Hungary passes law barring pornography, pro-LGBT content for minors

shutterstock 367955912 Parliament building in Budapest, Hungary. | Shutterstock

Hungary’s parliament has passed a sex crimes law that includes elements aiming to protect children, barring providing pornography and content that promotes gender reassignment and homosexuality to anyone under age 18. 

Backers of the law emphasized the need to protect children and to support parents, though the move has drawn criticism from the Hungarian opposition parties, LGBT activists, NGOs, and the U.S. embassy.


Citing the need to ensure “the protection of children’s rights,” the law says, “pornography and content that depicts sexuality for its own purposes or that promotes deviation from gender identity, gender reassignment and homosexuality shall not be made available to persons under the age of 18.”


Sexual education classes, says the law, “should not be aimed at promoting gender segregation, gender reassignment or homosexuality,” Agence France Presse reports.


Outside of school teachers, only officially registered individuals or organizations may hold sex education classes.


“This means that liberal NGOs would probably be excluded,” the news site Hungary Today said.


Television stations would be required to carry an “18 and over” certificate for films and programs whose content diverges from the law, restricting it to the hours between 10 p.m. and 5 a.m. Hungary’s media authority must take action where any infringement takes place, the New York Times reports.


Gabriella Selmeczi, an MP from the governing Fidesz party, said, “true liberalism is about leaving children under the age of 18 alone with issues that affect their sexual orientation,” the news site Hungary Today said.


The law was packaged as an anti-pedophilia law.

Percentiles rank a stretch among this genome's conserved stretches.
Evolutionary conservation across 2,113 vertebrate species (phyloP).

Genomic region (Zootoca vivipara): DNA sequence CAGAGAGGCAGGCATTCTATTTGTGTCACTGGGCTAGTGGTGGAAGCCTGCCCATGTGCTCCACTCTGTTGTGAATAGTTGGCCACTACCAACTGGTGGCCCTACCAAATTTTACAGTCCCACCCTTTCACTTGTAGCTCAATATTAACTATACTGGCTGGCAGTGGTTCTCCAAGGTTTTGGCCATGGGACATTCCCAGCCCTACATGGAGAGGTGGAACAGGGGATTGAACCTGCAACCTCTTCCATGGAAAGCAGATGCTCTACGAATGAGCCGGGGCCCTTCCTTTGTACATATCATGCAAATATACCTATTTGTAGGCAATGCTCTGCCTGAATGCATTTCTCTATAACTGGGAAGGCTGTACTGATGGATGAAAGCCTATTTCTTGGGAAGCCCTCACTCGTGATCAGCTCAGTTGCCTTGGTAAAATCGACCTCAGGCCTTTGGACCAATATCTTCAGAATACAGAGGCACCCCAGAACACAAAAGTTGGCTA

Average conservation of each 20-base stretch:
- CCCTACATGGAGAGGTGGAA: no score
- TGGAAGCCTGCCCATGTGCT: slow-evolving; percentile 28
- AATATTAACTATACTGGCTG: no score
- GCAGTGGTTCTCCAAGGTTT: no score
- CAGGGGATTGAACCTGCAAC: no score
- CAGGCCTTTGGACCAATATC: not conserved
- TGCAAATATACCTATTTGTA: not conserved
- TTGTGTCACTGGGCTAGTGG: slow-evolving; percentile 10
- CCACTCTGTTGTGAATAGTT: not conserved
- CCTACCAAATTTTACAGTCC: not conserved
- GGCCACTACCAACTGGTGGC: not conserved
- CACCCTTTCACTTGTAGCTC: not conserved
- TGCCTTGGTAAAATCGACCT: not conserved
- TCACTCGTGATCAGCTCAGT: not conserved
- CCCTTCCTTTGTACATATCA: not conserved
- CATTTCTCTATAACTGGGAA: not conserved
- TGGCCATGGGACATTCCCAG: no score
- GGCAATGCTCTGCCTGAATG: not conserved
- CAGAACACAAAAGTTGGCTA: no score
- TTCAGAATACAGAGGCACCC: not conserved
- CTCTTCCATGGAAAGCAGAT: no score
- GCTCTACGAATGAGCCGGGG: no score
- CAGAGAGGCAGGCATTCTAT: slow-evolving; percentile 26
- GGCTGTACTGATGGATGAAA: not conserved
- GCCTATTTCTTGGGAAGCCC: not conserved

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Hungary’s Foreign Minister Péter Szijjártó commented on the law, saying, “protection of our children might not be a question: zero tolerance for pedophiles, while the education of children about sexual orientation is the parents’ sole right.”  


The bill also creates a public database of sex offenders. Many last-minute changes were made to the bill following sex scandals involving political and government figures, including Fidesz members.


The bill passed July 15 by a vote of 157-1. Most opposition parties boycotted the vote.


Prime Minister Viktor Orban’s right-wing populist Fidesz party holds 116 seats and controls parliament in coalition with the Christian Democratic People’s Party. The nationalist Jobbik Party backed the law along with several independent lawmakers.

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The television station RTL Klub stressed its desire to protect families and children but added, “we also believe that diversity and tolerance are important European values, and we are concerned that a bill presented last week also seriously violates freedom of expression” and non-discrimination principles. The television station wondered whether movies like Billy Elliot, Bridget Jones’ Diary, or some Harry Potter movies could fall under the law, as well as American television series like Modern Family or Friends.


Fidesz recently condemned a Hungarian children’s book for including “homosexual propaganda.” The fairy tale-themed book, which presented itself as promoting minority rights, included a portrayal of a same-sex relationship between two princes.


Opponents of the new law organized protests in the capital which drew several thousands of people. They argued it violated principles of equality and freedom and objected to linking LGBT advocacy with pedophilia.